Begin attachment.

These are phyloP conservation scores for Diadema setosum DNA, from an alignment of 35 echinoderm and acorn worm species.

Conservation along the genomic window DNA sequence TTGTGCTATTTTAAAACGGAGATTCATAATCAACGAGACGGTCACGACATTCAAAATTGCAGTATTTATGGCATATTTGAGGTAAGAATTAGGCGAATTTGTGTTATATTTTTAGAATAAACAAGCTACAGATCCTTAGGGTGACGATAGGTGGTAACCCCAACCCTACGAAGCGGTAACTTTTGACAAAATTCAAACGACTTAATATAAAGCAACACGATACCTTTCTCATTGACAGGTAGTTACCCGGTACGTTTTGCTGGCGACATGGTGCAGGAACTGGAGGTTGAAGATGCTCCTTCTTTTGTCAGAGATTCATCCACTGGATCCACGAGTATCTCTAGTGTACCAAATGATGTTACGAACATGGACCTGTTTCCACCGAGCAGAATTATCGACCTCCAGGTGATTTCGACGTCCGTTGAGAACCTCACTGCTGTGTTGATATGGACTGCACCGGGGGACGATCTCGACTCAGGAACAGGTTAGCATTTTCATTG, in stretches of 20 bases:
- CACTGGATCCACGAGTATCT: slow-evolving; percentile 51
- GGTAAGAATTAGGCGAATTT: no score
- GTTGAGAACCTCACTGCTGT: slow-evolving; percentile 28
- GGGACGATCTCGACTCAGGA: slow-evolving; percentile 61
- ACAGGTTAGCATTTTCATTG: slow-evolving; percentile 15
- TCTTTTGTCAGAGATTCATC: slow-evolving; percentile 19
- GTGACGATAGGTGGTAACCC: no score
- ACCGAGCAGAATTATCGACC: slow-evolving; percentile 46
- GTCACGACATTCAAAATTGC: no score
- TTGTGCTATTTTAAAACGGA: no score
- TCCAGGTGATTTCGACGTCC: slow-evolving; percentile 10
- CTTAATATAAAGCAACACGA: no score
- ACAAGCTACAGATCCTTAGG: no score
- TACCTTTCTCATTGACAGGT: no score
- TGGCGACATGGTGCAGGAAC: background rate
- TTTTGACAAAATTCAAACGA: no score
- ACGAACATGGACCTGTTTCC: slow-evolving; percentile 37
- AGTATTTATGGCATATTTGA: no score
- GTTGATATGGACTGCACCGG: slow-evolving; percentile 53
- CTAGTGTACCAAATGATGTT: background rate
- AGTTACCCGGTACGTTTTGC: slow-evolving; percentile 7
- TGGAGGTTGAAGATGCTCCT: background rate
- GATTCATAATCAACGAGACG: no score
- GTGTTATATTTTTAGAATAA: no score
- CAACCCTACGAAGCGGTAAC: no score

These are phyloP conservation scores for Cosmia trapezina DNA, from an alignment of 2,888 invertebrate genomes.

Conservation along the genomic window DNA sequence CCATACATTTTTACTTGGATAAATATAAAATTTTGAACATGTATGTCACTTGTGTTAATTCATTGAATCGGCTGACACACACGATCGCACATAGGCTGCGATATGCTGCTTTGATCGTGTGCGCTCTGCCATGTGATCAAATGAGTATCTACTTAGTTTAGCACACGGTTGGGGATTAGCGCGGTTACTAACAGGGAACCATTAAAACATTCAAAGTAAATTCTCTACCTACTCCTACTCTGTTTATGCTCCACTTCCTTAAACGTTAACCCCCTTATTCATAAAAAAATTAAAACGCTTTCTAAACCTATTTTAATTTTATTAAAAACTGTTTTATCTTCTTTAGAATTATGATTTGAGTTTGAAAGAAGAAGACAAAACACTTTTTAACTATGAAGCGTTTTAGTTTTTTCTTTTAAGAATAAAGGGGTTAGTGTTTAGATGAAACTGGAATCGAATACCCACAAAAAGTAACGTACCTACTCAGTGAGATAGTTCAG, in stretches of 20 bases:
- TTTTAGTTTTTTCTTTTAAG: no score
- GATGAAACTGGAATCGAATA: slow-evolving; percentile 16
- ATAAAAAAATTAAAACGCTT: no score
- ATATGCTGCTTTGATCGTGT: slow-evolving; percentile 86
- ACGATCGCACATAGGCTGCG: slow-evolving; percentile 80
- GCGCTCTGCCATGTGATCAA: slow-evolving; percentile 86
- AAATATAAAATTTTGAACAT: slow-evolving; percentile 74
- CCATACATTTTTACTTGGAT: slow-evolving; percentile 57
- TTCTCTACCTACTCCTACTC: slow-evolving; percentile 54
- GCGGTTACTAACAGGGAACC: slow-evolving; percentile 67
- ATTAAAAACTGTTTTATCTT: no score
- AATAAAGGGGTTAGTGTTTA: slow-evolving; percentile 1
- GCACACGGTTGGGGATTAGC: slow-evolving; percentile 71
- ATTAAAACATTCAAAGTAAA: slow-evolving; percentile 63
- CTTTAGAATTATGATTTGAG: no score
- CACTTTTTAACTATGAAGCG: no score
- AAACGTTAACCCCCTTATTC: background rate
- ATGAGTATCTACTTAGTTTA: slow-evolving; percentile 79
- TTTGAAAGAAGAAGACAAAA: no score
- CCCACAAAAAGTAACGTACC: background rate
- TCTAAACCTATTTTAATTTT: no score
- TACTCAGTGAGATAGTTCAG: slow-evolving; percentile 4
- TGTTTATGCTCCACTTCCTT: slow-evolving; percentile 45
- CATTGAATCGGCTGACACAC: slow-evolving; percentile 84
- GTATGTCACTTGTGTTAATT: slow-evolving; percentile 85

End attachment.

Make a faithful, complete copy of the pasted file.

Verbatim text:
These are phyloP conservation scores for Diadema setosum DNA, from an alignment of 35 echinoderm and acorn worm species.

Conservation along the genomic window DNA sequence TTGTGCTATTTTAAAACGGAGATTCATAATCAACGAGACGGTCACGACATTCAAAATTGCAGTATTTATGGCATATTTGAGGTAAGAATTAGGCGAATTTGTGTTATATTTTTAGAATAAACAAGCTACAGATCCTTAGGGTGACGATAGGTGGTAACCCCAACCCTACGAAGCGGTAACTTTTGACAAAATTCAAACGACTTAATATAAAGCAACACGATACCTTTCTCATTGACAGGTAGTTACCCGGTACGTTTTGCTGGCGACATGGTGCAGGAACTGGAGGTTGAAGATGCTCCTTCTTTTGTCAGAGATTCATCCACTGGATCCACGAGTATCTCTAGTGTACCAAATGATGTTACGAACATGGACCTGTTTCCACCGAGCAGAATTATCGACCTCCAGGTGATTTCGACGTCCGTTGAGAACCTCACTGCTGTGTTGATATGGACTGCACCGGGGGACGATCTCGACTCAGGAACAGGTTAGCATTTTCATTG, in stretches of 20 bases:
- CACTGGATCCACGAGTATCT: slow-evolving; percentile 51
- GGTAAGAATTAGGCGAATTT: no score
- GTTGAGAACCTCACTGCTGT: slow-evolving; percentile 28
- GGGACGATCTCGACTCAGGA: slow-evolving; percentile 61
- ACAGGTTAGCATTTTCATTG: slow-evolving; percentile 15
- TCTTTTGTCAGAGATTCATC: slow-evolving; percentile 19
- GTGACGATAGGTGGTAACCC: no score
- ACCGAGCAGAATTATCGACC: slow-evolving; percentile 46
- GTCACGACATTCAAAATTGC: no score
- TTGTGCTATTTTAAAACGGA: no score
- TCCAGGTGATTTCGACGTCC: slow-evolving; percentile 10
- CTTAATATAAAGCAACACGA: no score
- ACAAGCTACAGATCCTTAGG: no score
- TACCTTTCTCATTGACAGGT: no score
- TGGCGACATGGTGCAGGAAC: background rate
- TTTTGACAAAATTCAAACGA: no score
- ACGAACATGGACCTGTTTCC: slow-evolving; percentile 37
- AGTATTTATGGCATATTTGA: no score
- GTTGATATGGACTGCACCGG: slow-evolving; percentile 53
- CTAGTGTACCAAATGATGTT: background rate
- AGTTACCCGGTACGTTTTGC: slow-evolving; percentile 7
- TGGAGGTTGAAGATGCTCCT: background rate
- GATTCATAATCAACGAGACG: no score
- GTGTTATATTTTTAGAATAA: no score
- CAACCCTACGAAGCGGTAAC: no score

These are phyloP conservation scores for Cosmia trapezina DNA, from an alignment of 2,888 invertebrate genomes.

Conservation along the genomic window DNA sequence CCATACATTTTTACTTGGATAAATATAAAATTTTGAACATGTATGTCACTTGTGTTAATTCATTGAATCGGCTGACACACACGATCGCACATAGGCTGCGATATGCTGCTTTGATCGTGTGCGCTCTGCCATGTGATCAAATGAGTATCTACTTAGTTTAGCACACGGTTGGGGATTAGCGCGGTTACTAACAGGGAACCATTAAAACATTCAAAGTAAATTCTCTACCTACTCCTACTCTGTTTATGCTCCACTTCCTTAAACGTTAACCCCCTTATTCATAAAAAAATTAAAACGCTTTCTAAACCTATTTTAATTTTATTAAAAACTGTTTTATCTTCTTTAGAATTATGATTTGAGTTTGAAAGAAGAAGACAAAACACTTTTTAACTATGAAGCGTTTTAGTTTTTTCTTTTAAGAATAAAGGGGTTAGTGTTTAGATGAAACTGGAATCGAATACCCACAAAAAGTAACGTACCTACTCAGTGAGATAGTTCAG, in stretches of 20 bases:
- TTTTAGTTTTTTCTTTTAAG: no score
- GATGAAACTGGAATCGAATA: slow-evolving; percentile 16
- ATAAAAAAATTAAAACGCTT: no score
- ATATGCTGCTTTGATCGTGT: slow-evolving; percentile 86
- ACGATCGCACATAGGCTGCG: slow-evolving; percentile 80
- GCGCTCTGCCATGTGATCAA: slow-evolving; percentile 86
- AAATATAAAATTTTGAACAT: slow-evolving; percentile 74
- CCATACATTTTTACTTGGAT: slow-evolving; percentile 57
- TTCTCTACCTACTCCTACTC: slow-evolving; percentile 54
- GCGGTTACTAACAGGGAACC: slow-evolving; percentile 67
- ATTAAAAACTGTTTTATCTT: no score
- AATAAAGGGGTTAGTGTTTA: slow-evolving; percentile 1
- GCACACGGTTGGGGATTAGC: slow-evolving; percentile 71
- ATTAAAACATTCAAAGTAAA: slow-evolving; percentile 63
- CTTTAGAATTATGATTTGAG: no score
- CACTTTTTAACTATGAAGCG: no score
- AAACGTTAACCCCCTTATTC: background rate
- ATGAGTATCTACTTAGTTTA: slow-evolving; percentile 79
- TTTGAAAGAAGAAGACAAAA: no score
- CCCACAAAAAGTAACGTACC: background rate
- TCTAAACCTATTTTAATTTT: no score
- TACTCAGTGAGATAGTTCAG: slow-evolving; percentile 4
- TGTTTATGCTCCACTTCCTT: slow-evolving; percentile 45
- CATTGAATCGGCTGACACAC: slow-evolving; percentile 84
- GTATGTCACTTGTGTTAATT: slow-evolving; percentile 85